Important stuff for head retention. I have some problems with this, I wonder if it's my sanitation process.
Strategies in the Foam Game (taked from byo.com)
- Brew all-malt beer (no adjuncts such as rice, corn, or sugar); made from all-grain brewing.
- Use foam-building ingredients such as wheat or unmalted barley.
- Carbonate to a slightly higher level or use a nitrogen stout gas.
- Use scrupulously clean glassware.
- Leave no chemical residue on any brewing equipment, beer bottles, beer glasses, or body parts.
- Foam suffers from the thought of some chemicals.
- Brew hefe-weizen, wit beer, and stout (dispensed through a stout tap). These three styles have naturally awesome foam.
Good Foam -- for the brewer who wants a good head without jumping through hoops:
- Brew all-malt beer (no adjuncts such as rice, corn, or sugar) made from all-grain brewing. Extracts lose much of the foam-building proteins during processing.
- Use a generous addition of hops. Hop bittering acids help foam cling.
- Properly carbonate so the foam has enough gas to form correctly.
- Thoroughly rinse your equipment but don't obsess -- no-rinse sanitizers are acceptable for the brewer in search of good foam.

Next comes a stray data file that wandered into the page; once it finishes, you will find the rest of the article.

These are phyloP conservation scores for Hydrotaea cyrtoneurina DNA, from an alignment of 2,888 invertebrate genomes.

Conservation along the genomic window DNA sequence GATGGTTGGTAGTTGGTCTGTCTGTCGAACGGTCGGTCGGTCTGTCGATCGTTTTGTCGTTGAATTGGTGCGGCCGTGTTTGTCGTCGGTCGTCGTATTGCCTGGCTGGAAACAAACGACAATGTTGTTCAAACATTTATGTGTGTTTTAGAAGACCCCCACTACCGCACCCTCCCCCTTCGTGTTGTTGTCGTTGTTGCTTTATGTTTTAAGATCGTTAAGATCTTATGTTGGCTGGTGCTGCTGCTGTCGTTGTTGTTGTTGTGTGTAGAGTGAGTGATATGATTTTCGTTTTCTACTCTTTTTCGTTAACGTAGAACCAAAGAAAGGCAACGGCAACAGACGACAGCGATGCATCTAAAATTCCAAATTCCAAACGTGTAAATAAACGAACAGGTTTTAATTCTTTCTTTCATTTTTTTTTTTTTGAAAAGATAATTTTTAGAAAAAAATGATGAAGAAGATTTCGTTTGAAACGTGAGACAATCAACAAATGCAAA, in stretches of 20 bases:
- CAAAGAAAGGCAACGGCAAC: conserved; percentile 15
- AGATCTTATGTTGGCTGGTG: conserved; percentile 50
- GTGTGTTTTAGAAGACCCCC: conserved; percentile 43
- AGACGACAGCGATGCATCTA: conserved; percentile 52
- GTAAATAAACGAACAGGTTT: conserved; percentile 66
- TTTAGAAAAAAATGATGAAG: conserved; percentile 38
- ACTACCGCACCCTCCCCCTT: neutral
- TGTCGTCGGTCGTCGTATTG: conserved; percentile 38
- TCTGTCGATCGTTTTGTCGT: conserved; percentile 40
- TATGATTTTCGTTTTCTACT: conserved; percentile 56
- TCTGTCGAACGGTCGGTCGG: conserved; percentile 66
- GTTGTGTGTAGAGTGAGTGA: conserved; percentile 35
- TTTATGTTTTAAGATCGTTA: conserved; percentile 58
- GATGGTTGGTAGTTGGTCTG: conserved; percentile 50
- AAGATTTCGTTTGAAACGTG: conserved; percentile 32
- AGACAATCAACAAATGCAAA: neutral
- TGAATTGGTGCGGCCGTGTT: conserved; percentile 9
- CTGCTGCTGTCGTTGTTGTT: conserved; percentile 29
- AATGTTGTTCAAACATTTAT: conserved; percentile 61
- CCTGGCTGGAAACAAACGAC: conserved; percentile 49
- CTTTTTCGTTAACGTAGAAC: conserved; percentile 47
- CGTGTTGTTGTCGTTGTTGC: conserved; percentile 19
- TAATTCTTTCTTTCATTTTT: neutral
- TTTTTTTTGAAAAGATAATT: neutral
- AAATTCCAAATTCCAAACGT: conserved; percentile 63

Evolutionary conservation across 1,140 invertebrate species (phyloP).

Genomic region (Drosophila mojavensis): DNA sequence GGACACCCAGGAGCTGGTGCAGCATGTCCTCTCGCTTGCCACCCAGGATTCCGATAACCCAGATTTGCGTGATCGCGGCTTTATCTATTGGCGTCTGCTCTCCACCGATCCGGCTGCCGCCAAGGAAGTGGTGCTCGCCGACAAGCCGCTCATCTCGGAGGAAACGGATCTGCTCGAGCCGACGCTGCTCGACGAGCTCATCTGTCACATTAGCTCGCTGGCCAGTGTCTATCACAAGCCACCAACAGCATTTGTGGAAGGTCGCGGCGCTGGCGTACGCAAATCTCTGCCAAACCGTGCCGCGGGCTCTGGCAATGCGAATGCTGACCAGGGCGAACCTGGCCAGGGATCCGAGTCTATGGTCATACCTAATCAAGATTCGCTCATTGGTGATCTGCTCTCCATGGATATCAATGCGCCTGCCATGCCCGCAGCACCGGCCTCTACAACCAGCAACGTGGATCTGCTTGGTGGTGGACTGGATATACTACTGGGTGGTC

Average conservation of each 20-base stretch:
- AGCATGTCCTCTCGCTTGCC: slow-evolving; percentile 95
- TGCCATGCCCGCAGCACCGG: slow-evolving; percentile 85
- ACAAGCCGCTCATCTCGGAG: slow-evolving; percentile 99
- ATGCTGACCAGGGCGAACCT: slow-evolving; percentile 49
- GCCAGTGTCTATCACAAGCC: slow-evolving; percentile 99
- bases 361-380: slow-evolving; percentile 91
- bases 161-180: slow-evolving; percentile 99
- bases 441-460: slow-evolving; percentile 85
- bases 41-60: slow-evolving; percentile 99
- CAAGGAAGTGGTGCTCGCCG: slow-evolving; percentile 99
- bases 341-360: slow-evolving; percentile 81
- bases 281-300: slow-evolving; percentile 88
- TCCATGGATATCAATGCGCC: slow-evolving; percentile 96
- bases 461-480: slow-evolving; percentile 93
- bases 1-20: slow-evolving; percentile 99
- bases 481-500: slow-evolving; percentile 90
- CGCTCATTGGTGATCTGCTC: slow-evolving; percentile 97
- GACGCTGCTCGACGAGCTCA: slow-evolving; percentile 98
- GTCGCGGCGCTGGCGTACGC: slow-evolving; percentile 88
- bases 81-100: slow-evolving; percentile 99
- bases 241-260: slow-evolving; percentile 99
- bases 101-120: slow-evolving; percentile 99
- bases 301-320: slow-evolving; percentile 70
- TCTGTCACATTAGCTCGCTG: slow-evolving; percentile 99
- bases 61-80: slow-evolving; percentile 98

Bad Foam -- some of the most common culpripts to avoid:
- Excessive use of adjunct ingredients. Ever see an American-style lager with awesome foam?
- Very, very little hops. Light beers with low hopping rates have bad foam!
- Fats and oils -- oats, coffee, chocolate, potato chips, and the like all contain fats and oils. Avoid the use of such ingredients if you want good foam. If you want chocolate porter more than foam, then don't worry -- you may get lucky and have good foam.
- Foaming cleaners and sanitizers. Detergents destroy beer foam even though they are foamy themselves. These compounds must be rinsed off of all brewing equipment.
- Foaming the beer before drinking. Once a foam forms, the foaming compounds do not form foam a second time.
- Flat beer doesn't foam unless it is dispensed using special taps (beer engines for example).